An international team of researchers has pieced together the three-dimensional skull of an iconic, toothed bird that represents a pivotal moment in the transition from dinosaurs to modern-day birds. The team, including researchers from the Milner Centre for Evolution at the University of Bath, says the rare 3D fossil shows that the first bird beaks had teeth.
- Ichthyornis dispar lived around 86 million years ago in North America and was a similar size to a seagull
- First discovered in the 1870s, I. dispar is a key species in the transition from dinosaurs to modern birds
- Whereas most fossils are squashed flat, this is the first fossil of I. dispar with a skull preserved in 3D
- CT scans of the fossil shows insight into how modern day birds transitioned from the dinosaurs
Ichthyornis dispar drew the attention of such famous naturalists as Yale’s O.C. Marsh (who first named and described it) and Charles Darwin.
Yet despite the existence of partial specimens of Ichthyornis dispar, there has been no significant new skull material beyond the fragmentary remains first found in the 1870s. Now, a team led by Bath and Yale Universities reports on new specimens with three-dimensional cranial remains — including one example of a complete skull and two previously overlooked cranial elements that were part of the original specimen at Yale — that reveal new details about one of the most striking transformations in evolutionary history.
Dr Daniel Field, Prize Fellow at the Milner Centre for Evolution in the Department of Biology & Biochemistry, was joint first author on the paper with Michael Hanson of Yale University.
Field explained: “The fossil record provides our only direct evidence of the evolutionary transformations that have given rise to modern forms, but most fossils are squashed flat during the fossilisation process making it almost impossible to study the anatomy of the brain and details of the skull.
“This extraordinary new specimen reveals similar brain proportions to that of a modern bird, but other parts of the skull more closely resemble the skulls of predatory dinosaurs.
“In modern birds, the beak is made up of a small region called the maxilla and a larger area called the pre-maxilla. In contrast, the beaks of dinosaur-like early birds such as Archaeopteryx, which lived 150 million years ago, were mostly made up of the maxilla. The skull of I. dispar was a cross between the two and its beak had a large maxilla with teeth and small pre-maxilla.”
“Right under our noses this whole time was an amazing, transitional bird,” said Yale paleontologist Bhart-Anjan Bhullar, corresponding author of the study published in the journal Nature. “It has a modern-looking brain along with a remarkably dinosaurian jaw muscle configuration.”
Perhaps most interesting of all, Bhullar said, is that Ichthyornis dispar shows us what the bird beak looked like as it first appeared in nature.
“The first beak was a horn-covered pincer tip at the end of the jaw,” said Bhullar, who is an Assistant Professor and Assistant Curator in geology and geophysics. “The remainder of the jaw was filled with teeth. At its origin, the beak was a precision grasping mechanism that served as a surrogate hand as the hands transformed into wings.”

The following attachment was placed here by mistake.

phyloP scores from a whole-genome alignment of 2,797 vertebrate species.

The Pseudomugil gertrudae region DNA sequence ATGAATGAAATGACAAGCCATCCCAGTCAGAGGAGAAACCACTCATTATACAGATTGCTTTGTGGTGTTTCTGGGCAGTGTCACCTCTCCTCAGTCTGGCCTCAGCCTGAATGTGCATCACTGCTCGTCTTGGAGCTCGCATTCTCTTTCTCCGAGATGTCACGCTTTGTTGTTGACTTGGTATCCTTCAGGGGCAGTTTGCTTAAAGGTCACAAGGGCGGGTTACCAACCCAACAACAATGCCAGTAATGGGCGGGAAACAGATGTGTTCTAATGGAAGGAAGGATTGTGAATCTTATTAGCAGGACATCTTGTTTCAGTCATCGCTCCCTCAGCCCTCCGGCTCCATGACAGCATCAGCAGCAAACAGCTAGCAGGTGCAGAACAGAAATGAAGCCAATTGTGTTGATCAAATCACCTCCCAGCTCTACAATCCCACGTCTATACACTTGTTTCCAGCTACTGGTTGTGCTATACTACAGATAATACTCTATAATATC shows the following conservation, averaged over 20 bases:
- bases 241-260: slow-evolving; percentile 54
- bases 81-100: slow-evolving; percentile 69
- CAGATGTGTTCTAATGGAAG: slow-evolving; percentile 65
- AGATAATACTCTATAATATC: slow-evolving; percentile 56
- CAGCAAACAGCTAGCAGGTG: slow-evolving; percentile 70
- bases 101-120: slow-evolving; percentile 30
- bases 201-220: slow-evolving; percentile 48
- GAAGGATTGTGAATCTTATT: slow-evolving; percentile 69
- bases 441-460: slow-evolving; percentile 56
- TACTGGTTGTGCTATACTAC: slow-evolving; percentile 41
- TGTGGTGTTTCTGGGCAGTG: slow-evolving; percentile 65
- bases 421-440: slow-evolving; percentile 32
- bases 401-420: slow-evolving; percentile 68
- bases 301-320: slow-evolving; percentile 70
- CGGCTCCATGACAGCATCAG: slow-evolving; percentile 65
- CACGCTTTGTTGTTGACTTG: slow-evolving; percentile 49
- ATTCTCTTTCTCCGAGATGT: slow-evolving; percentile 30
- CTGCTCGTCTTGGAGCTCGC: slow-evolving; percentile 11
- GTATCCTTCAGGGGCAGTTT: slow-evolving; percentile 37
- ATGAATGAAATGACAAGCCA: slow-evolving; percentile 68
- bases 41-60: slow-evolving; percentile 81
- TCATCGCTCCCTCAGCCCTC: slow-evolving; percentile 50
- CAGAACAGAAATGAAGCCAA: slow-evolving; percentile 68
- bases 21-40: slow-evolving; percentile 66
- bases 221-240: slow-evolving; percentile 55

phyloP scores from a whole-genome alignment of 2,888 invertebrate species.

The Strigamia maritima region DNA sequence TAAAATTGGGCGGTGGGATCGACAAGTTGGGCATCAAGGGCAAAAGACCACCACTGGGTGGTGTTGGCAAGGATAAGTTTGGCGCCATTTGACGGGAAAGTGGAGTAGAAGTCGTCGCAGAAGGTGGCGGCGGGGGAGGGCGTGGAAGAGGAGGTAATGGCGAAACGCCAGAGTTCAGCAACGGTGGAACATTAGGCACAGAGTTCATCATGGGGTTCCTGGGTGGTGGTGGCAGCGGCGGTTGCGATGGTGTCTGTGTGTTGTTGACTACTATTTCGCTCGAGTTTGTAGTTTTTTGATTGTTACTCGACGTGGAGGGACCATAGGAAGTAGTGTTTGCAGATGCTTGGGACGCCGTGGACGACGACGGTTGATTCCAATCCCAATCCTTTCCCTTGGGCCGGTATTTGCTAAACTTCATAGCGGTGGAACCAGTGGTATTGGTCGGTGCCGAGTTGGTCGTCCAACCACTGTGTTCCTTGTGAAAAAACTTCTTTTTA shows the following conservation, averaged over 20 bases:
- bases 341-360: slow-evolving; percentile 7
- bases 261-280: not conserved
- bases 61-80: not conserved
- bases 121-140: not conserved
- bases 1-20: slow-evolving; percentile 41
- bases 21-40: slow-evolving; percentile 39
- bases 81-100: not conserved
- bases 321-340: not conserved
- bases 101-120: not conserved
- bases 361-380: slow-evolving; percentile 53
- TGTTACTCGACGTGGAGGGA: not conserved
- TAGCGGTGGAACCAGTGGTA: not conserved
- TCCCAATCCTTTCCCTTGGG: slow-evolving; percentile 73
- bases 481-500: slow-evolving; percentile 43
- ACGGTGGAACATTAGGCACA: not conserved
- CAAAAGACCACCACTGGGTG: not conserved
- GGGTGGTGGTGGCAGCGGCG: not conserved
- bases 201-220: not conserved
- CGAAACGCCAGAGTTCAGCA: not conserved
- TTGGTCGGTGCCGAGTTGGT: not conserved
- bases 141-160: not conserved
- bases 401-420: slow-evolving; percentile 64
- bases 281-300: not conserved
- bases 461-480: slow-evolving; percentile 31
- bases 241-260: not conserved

The research team conducted its analysis using CT-scan technology, combined with specimens from the Yale Peabody Museum of Natural History; the Sternberg Museum of Natural History in Fort Hays, Kansas; the Alabama Museum of Natural History; the University of Kansas Biodiversity Institute; and the Black Hills Institute of Geological Research.
Other co-authors of the study are David Burnham of the University of Kansas, Laura Wilson and Kristopher Super of Fort Hays State University, Dana Ehret of the Alabama Museum of Natural History, and Jun Ebersole of the McWane Science Center.
The researchers said their findings offer new insight into how modern birds’ skulls eventually formed. Along with its transitional beak, Ichthyornis dispar had a brain similar to modern birds but a temporal region of the skull that was strikingly like that of a dinosaur — indicating that during the evolution of birds, the brain transformed first while the remainder of the skull remained more primitive and dinosaur-like.
“Ichthyornis would have looked very similar to today’s seabirds, probably very much like a gull or tern,” said Hanson. “The teeth probably would not have been visible unless the mouth was open but covered with some sort of lip-like, extra-oral tissue.”
The research was supported, in part, by the University of Bath, Yale University, the Yale Peabody Museum of Natural History, the Alexander Wetmore Memorial Research Award, the Stephen J. Gould Award, and grants from the National Science Foundation, the Yale Institute for Biospheric Studies, the Evolving Earth Foundation, and the Frank M. Chapman Memorial Fund.
Daniel J. Field, Michael Hanson, David Burnham, Laura E. Wilson, Kristopher Super, Dana Ehret, Jun A. Ebersole & Bhart-Anjan S. Bhullar (2018) “Complete Ichthyornis skull illuminates mosaic assembly of the avian head” is published in Nature DOI: 10.1038/s41586-018-0053-y.